Sea Turtle In-water Monitoring Survey 2011

Seven sea turtles species inhabit the world’s oceans today and have a unique evolutionary lineage that dates back at least 110 million years.Sea turtle populations are declining worldwide due to different factors such as destruction and/or modification of habitats, nesting beaches being degraded by sand mining as well as commercial and tourist development, foraging grounds have been altered or destroyed, pollution, increased shipping traffic and recreational activities. Changes in the populations of juveniles and sub-adults are a early indicator for assessing the future of the sea turtle population as a whole. In-water surveys of sea turtle foraging grounds are a good tool to monitor population changes
A total of 35 in-water transects were made, two tour dives, one in day time and one at night and observations from the boat were made during the transect time by the captain. The in-water turtle survey was conducted between February and July 2011 within St.Eustatius National Marine Park boundaries.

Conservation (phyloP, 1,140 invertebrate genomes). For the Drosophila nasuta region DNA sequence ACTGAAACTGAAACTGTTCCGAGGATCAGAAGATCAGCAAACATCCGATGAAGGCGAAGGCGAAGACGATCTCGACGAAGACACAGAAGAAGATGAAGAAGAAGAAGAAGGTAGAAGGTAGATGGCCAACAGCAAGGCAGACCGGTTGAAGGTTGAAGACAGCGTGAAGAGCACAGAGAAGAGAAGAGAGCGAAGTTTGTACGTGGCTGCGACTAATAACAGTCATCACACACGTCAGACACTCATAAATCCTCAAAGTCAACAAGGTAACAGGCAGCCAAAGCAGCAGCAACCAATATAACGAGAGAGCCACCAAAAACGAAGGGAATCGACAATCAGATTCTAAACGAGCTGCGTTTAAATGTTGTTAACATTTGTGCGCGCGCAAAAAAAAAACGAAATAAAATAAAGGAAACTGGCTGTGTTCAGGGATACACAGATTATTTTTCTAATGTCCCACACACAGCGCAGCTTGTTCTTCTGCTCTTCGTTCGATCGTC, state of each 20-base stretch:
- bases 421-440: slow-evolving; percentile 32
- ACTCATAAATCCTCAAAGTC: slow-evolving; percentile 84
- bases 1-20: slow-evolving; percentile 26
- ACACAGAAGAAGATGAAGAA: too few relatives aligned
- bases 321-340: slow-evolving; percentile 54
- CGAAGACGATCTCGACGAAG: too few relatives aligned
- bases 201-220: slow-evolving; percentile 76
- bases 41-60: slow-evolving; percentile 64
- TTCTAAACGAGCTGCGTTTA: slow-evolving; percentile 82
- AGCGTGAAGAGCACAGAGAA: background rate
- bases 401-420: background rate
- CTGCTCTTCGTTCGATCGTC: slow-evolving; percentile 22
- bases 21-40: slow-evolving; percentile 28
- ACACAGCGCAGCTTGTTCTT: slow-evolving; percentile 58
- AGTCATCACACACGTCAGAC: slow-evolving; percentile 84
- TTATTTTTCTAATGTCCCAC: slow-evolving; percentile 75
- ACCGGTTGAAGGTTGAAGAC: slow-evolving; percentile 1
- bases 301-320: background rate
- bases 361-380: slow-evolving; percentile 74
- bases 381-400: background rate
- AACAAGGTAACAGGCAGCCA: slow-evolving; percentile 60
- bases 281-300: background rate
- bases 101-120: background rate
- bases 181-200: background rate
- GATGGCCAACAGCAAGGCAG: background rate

A total of 16 sea turtles (11 greens sea turtles and five hawksbills) were observed during 25 hours and 20 minutes of dive time that includes transect dives, two tour dives and turtles observed from the boat during the transect time, yielding a Catch Per Unit E ffort of 0.63 within the marine park boundaries. During the 35 transect dives, seven sea turtles were recorded, four of them were green sea turtles and three were hawksbills. During the two tour dives seven sea turtles were recorded, six of them were green sea turtles and one was a hawksbill. The total number of observed turtles by the captain on the boat was two sea turtles, one green sea turtle and one hawksbill.

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